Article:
# Alternatives to Regression Betas

In my prior post, I explain why I am averse to regression betas - the high standard errors of the estimates, the backward-looking nature of the estimates and the loss of intuitive feel for risk. In this post, I would like to look at alternatives that are offered to regression betas, with an eye towards making better estimates:

1. *Relative standard deviations*: The beta is a function of the standard deviation of the stock, the standard deviation of the market and the correlation of the stock with the market:

Beta = (Correlation between stock and market) (Std dev of stock)/Std dev of mkt

The primary culprit behind the high standard error of betas is the shifting correlation number. Hence, there are some who suggest using an alternative measure of relative risk:

Relative Std dev = (Std dev of stock)/Average std dev across all stocks

Note that the denominator has to the average standard deviation across all stocks, not the standard deviation for the market, since you want the relative risk number to average out to one across all stocks (and it will not if you use the standard deviation of the market).*Pros*: This number, like beta, should average out to one across stocks and should have lower standard error; even in a period like the last quarter, the standard deviations rose across the board and the relative standard deviation was fairly stable.*Cons*: You are looking at total risk (not just market risk), which may not be appropriate for a diversified investor. You are also still backward looking and dependent on stock prices.*2. Option based approaches*: A few years ago, there was a hue an a cry, arising from a paper published in the Harvard Business Review, which claimed to have come up with a forward looking estimate for risk. In the approach, the implied standard deviation of stocks is backed out of traded options issued by the company and compared to the standard deviation of bonds issued by the same company.

Cost of equity = Cost of debt *(Imp std dev of equity/ Std dev of bonds)*Pros*: Forward looking, becauase you use option prices to back out standard deviation.*Cons:* Works only for companies that have traded options and bonds... and it mixes up total risk and market risk. Does not strike me as a general approach that will work with most companies.*3. Accounting betas*: Rather than regressing stock returns against market returns, we could regress changes in accounting earnings at a company against changes in accounting earnings for the entire market, and the slope would be the accounting beta.*Pros*: Not dependent upon stock prices and can be estimated even for private businesses. For those who do not trust markets, accounting earnings offer a more stable alternative (assuming that you trust accountants).*Cons*: Accounting earnings are often smoothed out and lag true earnings. Furthermore, the number of observations in your regression is restricted. With quarterly statements, you will have 20 observations over 5 years and the resulting standard error will be huge.*4. Bottom-up Betas:* In this approach, we start with the businesses that a firm operates in, estimate the betas of these businesses (by looking at the average regression betas of publicly traded firms in each of the businesses) and clean up for differences in financial leverage.*Pros*: The average across many regression betas will be more precise than any individual company's regression beta. It can be computed based upon the current or even a future business mix of a company and for private businesses.*Cons*: You do need to find publicly traded companies that operate predominantly or only in each individual business and you the average regression beta does reflect the past. For instance, the average beta across all banks over the last 5 years may understate the true beta for banks for the future.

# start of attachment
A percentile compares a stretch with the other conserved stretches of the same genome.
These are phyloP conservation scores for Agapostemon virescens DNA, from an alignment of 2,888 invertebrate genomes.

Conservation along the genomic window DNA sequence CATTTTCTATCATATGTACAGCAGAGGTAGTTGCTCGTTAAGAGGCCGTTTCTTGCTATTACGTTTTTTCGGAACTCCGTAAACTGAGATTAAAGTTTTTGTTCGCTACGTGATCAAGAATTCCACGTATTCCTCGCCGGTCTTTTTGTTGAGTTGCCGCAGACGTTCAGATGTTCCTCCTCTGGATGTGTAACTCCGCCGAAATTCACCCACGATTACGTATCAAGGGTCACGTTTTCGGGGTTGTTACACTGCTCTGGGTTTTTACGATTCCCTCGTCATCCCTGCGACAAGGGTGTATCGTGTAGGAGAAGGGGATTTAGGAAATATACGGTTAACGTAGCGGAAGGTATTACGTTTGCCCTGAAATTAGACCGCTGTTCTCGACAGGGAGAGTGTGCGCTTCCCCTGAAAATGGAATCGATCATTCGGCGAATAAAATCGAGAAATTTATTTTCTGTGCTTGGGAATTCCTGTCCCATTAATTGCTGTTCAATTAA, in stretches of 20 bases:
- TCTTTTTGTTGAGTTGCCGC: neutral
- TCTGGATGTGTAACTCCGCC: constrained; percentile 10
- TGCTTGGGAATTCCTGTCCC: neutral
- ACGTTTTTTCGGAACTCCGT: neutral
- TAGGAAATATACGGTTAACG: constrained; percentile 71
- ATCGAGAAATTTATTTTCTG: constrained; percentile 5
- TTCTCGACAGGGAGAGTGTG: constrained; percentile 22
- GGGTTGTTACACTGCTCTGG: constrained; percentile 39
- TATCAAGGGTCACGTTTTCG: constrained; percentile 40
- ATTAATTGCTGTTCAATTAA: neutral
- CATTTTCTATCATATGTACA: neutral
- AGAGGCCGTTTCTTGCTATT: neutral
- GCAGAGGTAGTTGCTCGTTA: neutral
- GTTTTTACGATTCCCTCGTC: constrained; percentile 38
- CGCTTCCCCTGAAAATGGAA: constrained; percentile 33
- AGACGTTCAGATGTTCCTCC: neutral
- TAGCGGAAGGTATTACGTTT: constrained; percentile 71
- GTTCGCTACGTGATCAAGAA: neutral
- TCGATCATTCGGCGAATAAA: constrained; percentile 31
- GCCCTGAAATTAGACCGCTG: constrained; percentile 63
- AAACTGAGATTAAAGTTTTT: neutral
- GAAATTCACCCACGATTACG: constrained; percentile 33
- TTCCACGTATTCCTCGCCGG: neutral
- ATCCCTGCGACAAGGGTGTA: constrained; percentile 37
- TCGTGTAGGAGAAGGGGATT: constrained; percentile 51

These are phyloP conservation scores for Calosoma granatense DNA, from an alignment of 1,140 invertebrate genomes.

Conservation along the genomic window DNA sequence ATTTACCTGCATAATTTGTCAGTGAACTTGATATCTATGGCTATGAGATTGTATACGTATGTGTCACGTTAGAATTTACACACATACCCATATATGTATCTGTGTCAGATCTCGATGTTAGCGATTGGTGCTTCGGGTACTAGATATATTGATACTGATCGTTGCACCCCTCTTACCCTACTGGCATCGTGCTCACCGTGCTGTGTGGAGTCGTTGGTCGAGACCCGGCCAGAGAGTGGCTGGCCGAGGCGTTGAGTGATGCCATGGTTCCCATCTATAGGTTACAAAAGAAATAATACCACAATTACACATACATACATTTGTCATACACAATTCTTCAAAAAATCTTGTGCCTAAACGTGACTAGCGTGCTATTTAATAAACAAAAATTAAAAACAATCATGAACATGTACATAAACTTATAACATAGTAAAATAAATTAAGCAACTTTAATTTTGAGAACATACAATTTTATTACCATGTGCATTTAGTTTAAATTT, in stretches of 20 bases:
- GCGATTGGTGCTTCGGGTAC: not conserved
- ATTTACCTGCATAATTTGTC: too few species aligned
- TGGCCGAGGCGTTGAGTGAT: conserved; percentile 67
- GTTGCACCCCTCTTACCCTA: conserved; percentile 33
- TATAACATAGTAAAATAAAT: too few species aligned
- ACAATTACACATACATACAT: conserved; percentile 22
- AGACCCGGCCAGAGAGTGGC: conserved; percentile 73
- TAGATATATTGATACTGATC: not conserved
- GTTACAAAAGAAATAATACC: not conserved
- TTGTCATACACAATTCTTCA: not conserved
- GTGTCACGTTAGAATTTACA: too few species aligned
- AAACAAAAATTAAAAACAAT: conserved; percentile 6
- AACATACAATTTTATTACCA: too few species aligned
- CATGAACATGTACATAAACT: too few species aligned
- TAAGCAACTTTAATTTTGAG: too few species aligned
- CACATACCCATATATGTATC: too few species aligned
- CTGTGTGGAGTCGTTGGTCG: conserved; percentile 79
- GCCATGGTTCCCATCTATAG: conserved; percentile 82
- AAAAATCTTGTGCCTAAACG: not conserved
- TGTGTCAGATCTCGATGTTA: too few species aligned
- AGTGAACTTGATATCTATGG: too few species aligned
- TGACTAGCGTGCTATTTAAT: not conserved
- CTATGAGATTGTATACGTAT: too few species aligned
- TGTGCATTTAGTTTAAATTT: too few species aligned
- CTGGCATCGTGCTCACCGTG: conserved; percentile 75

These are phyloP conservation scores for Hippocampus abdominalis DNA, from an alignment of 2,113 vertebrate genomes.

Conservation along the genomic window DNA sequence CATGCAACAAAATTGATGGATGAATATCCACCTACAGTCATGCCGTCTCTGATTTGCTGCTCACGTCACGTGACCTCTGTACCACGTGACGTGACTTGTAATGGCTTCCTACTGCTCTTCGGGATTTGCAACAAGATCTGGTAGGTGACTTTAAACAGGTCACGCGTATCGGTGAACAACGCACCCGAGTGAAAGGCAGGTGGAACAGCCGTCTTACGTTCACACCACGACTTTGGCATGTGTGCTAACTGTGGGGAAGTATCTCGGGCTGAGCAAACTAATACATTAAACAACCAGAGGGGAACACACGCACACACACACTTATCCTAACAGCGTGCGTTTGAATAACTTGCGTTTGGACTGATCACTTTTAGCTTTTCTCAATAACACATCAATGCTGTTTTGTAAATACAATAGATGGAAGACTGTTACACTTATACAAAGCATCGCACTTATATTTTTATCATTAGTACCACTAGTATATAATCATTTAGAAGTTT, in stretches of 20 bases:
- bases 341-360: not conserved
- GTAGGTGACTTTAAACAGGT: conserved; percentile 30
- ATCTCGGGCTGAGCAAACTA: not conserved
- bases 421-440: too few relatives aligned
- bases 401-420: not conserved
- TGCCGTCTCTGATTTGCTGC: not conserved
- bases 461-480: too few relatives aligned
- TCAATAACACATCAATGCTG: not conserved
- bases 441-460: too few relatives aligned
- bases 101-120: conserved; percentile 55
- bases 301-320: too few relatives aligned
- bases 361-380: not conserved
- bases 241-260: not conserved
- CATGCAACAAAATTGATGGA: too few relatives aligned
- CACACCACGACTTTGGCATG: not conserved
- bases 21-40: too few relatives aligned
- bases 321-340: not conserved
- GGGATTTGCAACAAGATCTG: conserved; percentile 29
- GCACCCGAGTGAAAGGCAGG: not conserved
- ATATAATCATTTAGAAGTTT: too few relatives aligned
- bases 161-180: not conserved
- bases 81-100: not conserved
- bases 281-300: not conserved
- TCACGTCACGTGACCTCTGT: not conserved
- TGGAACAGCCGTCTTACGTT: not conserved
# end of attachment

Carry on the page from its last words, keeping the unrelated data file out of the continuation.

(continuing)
I am a firm believer in the last approach. Since there are lots of mechanical details that can trip you up, I do have a link on my site where I examine these:

http://www.stern.nyu.edu/~adamodar/New_Home_Page/TenQs/TenQsBottomupBetas.htm

More in my next post!